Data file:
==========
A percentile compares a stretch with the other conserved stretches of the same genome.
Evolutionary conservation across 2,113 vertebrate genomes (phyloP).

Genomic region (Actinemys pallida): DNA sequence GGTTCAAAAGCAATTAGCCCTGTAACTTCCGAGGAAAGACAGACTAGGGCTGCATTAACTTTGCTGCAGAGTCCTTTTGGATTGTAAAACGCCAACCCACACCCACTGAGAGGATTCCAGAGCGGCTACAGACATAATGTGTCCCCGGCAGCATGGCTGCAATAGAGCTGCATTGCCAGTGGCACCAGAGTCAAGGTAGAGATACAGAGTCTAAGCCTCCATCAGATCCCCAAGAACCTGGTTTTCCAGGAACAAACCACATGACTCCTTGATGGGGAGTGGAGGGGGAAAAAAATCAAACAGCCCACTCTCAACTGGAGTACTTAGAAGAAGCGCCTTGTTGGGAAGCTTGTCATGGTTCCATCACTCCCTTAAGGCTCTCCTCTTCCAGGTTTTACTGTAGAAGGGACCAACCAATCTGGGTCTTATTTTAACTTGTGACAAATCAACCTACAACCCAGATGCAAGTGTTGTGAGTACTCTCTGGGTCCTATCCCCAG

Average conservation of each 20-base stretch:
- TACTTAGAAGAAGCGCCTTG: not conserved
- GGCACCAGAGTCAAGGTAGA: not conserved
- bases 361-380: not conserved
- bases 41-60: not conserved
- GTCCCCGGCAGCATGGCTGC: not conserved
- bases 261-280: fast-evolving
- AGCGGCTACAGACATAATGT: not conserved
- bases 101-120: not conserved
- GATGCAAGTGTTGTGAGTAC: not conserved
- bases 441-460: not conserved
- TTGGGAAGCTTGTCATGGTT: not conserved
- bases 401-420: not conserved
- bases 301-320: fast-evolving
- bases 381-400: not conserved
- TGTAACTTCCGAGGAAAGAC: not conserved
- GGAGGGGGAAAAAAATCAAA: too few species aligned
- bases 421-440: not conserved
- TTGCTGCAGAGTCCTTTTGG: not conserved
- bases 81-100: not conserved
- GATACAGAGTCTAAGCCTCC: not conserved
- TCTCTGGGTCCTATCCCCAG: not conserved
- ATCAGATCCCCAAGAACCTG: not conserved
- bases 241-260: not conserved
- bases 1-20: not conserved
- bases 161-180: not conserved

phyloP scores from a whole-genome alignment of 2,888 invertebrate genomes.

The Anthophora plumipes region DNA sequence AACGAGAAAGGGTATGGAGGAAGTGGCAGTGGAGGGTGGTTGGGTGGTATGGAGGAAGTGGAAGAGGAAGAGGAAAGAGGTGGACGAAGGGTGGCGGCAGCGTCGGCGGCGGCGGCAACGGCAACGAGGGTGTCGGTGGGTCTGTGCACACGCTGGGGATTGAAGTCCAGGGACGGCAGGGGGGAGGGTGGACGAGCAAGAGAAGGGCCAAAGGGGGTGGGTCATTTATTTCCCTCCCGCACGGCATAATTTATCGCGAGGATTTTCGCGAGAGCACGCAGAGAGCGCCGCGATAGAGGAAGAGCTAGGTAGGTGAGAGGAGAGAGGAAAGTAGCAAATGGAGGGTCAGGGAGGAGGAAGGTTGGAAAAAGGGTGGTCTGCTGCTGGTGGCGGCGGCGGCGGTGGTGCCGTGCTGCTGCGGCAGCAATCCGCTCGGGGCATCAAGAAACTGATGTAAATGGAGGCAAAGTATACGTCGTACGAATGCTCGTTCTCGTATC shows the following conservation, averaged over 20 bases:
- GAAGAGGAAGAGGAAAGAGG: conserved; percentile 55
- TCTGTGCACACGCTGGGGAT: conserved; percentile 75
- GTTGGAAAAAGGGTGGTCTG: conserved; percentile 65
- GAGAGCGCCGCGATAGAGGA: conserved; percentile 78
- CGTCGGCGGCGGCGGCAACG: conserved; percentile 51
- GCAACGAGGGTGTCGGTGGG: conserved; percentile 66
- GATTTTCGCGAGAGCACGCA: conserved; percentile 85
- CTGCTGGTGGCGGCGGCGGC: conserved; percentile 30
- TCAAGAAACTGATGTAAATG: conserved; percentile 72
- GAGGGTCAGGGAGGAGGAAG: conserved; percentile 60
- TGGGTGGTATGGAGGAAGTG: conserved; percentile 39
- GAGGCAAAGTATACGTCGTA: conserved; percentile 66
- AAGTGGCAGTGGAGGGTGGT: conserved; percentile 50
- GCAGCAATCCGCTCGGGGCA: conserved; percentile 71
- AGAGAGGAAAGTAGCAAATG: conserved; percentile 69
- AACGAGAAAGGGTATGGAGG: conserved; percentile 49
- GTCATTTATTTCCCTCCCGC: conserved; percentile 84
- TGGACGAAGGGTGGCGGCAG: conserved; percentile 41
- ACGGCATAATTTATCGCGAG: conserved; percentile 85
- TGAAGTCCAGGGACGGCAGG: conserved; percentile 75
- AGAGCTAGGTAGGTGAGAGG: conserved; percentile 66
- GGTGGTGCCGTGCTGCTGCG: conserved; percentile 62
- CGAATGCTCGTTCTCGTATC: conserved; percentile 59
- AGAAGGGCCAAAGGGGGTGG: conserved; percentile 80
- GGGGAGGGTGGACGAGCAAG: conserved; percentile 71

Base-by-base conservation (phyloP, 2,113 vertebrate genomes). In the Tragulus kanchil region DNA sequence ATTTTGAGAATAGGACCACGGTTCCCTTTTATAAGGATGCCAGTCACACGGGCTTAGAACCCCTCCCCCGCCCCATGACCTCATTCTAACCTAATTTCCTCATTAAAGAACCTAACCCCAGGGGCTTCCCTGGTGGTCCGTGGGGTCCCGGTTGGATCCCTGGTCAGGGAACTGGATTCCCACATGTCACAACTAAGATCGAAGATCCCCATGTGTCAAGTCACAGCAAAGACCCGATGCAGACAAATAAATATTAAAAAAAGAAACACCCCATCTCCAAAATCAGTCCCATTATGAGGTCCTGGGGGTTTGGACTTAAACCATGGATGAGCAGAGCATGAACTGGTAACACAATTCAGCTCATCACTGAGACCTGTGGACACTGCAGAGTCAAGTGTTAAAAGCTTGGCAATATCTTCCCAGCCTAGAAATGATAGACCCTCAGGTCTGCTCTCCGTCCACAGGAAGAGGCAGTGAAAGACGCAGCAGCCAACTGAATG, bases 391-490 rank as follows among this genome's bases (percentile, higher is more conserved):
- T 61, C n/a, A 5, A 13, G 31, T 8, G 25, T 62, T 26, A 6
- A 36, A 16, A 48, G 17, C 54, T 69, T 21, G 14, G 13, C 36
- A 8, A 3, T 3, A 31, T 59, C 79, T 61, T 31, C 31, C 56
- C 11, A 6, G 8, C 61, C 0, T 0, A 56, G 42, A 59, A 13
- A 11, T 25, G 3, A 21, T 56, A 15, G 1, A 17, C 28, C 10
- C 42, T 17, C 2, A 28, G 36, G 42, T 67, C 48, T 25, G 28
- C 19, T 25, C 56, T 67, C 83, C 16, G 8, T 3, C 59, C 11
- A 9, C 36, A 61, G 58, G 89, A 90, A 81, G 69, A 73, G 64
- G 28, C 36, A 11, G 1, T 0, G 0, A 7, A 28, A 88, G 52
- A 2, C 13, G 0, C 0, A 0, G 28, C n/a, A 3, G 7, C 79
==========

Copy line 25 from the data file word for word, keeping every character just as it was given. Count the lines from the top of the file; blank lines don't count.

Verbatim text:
- TCTCTGGGTCCTATCCCCAG: not conserved